England's problems

STEVE McCLAREN-AP

The choice of Steve McClaren was a pathetic, unimaginative compromise.

Alas, no end to the nonsense. Before the recent World Cup finals, we heard and read endless drivel about this being the best team that England had sent to the competition for years when anyone with half a brain in their head must have descried its weaknesses. Wayne Rooney, the essential dynamo of the attack, nursing an injured metatarsal. David Beckham, against all logic, constantly cluttering up the right wing, a master of the right-footed dead ball free-kick or cross, but quite incapable of hitting the goal-line as a true winger should and luring the team into an excessive reliance on those free kick for goals. Unease about Michael Owen, one of the all too rare world-class players in the team, given his succession of injuries and the doubts about whether he had sufficiently recovered. Above all, perhaps the exposure over the years of Sven-Goran Eriksson as an uninspiring, uninventive manager, confirmed in office with colossal salary increases despite his disloyal encounters with Chelsea. Nor did it make much sense to include in the squad a Sol Campbell who had recently been in an evident state of crisis, walking out of Highbury at half-time in a game in which he had given away two goals. Though Campbell would not be alone in the almost incredibly sloppy defending by 'keeper and centre-backs alike when the defence fell apart against Sweden. Quarter-finalists at best, one had rightly predicted.

Now after such depressing experiences as the narrow win in Macedonia and the embarrassment of the 0-0 draw when the Macedonians came to Old Trafford that Beckham should return. Heaven forbid. What England so badly need on that right flank is what Aaron Lennon, now injured alas, so notably and dynamically gave them when he was permitted to come on as a substitute in Germany; and which when he did appear eventually in Manchester versus Macedonia, Shaun Wright Phillips to some extent contributed.

The choice of Steve McClaren was a pathetic, unimaginative compromise. He did at least have the courage to drop Beckham, but this is a manager without flair, far too closely connected, however much he tried to extricate himself with the Eriksson years, given to the wasteful folly of playing Steven Gerrard on the flanks and to persist with his inadequate Middlesbrough protege Stewart Downing on the left wing.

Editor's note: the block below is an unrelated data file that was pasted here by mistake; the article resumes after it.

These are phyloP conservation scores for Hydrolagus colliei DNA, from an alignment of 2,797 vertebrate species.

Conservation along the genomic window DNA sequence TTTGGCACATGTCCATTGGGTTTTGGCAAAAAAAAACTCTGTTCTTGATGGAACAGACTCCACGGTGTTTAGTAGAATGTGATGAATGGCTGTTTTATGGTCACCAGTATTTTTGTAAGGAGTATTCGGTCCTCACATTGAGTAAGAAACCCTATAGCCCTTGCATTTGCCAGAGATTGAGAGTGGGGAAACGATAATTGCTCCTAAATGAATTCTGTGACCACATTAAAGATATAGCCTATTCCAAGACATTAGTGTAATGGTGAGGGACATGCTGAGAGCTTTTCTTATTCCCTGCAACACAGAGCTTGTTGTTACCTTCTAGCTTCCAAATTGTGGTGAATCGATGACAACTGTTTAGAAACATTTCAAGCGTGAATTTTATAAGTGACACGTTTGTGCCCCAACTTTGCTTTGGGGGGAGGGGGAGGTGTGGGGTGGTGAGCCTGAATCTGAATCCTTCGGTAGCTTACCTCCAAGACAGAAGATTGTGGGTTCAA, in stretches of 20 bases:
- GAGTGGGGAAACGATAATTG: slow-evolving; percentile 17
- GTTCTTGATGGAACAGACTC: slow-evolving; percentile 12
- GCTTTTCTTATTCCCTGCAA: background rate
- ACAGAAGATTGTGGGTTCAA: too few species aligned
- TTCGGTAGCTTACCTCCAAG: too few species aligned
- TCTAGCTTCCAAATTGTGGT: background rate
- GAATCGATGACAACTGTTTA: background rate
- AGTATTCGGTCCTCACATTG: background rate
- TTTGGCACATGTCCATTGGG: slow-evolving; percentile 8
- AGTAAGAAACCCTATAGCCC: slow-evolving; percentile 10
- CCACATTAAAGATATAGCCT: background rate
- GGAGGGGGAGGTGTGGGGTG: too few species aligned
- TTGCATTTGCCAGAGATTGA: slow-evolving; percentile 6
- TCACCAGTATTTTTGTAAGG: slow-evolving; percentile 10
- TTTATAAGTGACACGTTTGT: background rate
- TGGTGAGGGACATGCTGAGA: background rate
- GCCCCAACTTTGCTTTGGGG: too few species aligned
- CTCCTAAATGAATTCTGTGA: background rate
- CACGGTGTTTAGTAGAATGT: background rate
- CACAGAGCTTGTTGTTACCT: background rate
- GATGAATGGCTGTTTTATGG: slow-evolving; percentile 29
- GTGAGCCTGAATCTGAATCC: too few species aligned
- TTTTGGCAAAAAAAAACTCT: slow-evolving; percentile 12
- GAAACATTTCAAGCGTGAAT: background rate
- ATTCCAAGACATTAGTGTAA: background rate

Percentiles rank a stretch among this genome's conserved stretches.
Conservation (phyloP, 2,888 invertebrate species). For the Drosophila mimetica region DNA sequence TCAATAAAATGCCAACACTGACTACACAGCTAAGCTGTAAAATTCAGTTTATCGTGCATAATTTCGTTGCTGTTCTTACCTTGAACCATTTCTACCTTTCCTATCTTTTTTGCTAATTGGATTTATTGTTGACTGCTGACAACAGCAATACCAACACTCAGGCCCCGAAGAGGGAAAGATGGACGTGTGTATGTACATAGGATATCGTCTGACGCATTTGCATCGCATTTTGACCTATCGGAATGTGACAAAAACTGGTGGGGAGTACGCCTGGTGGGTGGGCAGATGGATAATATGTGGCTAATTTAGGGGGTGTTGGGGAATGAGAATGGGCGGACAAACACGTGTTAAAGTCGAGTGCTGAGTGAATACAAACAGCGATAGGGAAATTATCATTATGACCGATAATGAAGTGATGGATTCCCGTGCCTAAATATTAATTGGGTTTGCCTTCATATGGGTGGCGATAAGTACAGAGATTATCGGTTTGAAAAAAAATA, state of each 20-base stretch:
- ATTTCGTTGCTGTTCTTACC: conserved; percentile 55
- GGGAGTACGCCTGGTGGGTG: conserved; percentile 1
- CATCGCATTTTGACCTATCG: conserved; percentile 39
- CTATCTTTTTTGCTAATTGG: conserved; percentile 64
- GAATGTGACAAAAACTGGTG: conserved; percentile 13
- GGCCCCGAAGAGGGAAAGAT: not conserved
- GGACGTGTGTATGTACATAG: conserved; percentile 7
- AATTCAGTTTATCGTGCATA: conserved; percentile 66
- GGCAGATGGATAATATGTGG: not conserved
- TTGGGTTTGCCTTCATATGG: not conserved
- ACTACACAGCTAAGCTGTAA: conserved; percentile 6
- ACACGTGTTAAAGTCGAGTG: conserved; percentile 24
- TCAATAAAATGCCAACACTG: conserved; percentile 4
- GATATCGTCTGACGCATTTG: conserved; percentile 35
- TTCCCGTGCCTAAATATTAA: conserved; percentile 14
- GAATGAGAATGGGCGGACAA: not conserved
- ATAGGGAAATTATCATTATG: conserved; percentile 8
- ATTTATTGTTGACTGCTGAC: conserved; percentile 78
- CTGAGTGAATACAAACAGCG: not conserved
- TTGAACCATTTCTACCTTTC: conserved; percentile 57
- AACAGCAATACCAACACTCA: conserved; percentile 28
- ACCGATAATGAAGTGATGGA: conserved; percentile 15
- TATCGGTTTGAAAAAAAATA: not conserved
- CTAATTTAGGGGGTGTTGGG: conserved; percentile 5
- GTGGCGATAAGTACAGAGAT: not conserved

True it is hardly McClaren's fault that he inherited a Wayne Rooney sadly off colour when recalled to the colours. I still think you can largely blame Eriksson for that, for dragging back Rooney into World Cup football when he was clearly in no physical or psychological state to play, compounding such a crass decision by leaving him alone up front to chase long balls.

Following the dismal draw recently with Macedonia, we were told by alleged experts that we simply don't have the players. Eh? Weren't we told that we had them in spades before the World Cup? What has happened in the meantime? Certainly some of them have been seriously overrated, not least Frank Lampard, who had a wretched afternoon against the Macedonians, just as he had failed in Germany. At what point is his entranced manager, Jose Mourinho, going to stop shouting the odds in Lampard's favour, castigating the Press who dare to think differently? At future post match Press conferences, why doesn't Mourinho just put on a tape and let us listen to it?

As to the belief that England's players are not up to scratch, may be individually they aren't, but what of Scotland's, their whole at Hampden so much greater than the parts as splendidly evidenced by their gallant win against an individually far superior French team. And come to think of it, what price now the French establishment at Clairefontaine, which supposedly produced a conveyor belt of fine players?